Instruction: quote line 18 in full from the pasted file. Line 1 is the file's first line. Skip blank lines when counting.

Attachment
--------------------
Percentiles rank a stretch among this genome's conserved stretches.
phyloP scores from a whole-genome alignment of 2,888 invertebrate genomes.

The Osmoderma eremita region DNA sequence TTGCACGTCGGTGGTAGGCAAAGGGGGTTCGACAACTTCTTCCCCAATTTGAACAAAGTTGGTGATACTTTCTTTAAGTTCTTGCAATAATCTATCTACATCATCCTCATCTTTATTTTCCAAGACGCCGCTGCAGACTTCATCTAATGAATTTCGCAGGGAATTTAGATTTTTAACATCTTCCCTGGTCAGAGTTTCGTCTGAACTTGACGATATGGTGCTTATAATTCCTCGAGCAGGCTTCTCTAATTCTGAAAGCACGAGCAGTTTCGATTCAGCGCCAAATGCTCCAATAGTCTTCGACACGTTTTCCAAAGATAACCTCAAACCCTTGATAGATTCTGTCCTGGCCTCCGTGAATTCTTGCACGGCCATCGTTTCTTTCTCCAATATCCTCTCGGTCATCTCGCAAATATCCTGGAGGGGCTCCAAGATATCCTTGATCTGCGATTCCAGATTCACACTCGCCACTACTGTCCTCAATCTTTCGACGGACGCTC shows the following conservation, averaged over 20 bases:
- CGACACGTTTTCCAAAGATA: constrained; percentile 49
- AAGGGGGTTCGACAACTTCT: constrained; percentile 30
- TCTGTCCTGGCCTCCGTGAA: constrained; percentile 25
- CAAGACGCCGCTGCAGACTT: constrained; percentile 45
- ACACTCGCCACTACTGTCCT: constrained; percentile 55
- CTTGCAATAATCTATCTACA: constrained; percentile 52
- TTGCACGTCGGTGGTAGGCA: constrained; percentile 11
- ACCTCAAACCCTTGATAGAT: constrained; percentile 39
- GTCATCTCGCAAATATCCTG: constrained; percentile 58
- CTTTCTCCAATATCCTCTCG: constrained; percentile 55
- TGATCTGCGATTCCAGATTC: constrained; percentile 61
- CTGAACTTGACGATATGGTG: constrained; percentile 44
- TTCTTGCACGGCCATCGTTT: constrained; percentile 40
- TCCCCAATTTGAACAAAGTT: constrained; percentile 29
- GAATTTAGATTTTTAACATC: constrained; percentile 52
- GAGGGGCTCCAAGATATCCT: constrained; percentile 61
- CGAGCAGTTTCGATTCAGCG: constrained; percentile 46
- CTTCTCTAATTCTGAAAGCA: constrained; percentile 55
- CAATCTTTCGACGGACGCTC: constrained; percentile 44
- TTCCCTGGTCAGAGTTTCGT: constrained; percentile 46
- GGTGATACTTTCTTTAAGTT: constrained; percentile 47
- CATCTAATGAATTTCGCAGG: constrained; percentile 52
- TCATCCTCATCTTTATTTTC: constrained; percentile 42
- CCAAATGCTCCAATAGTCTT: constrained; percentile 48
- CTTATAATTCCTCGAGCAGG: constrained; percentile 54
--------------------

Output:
- GAATTTAGATTTTTAACATC: constrained; percentile 52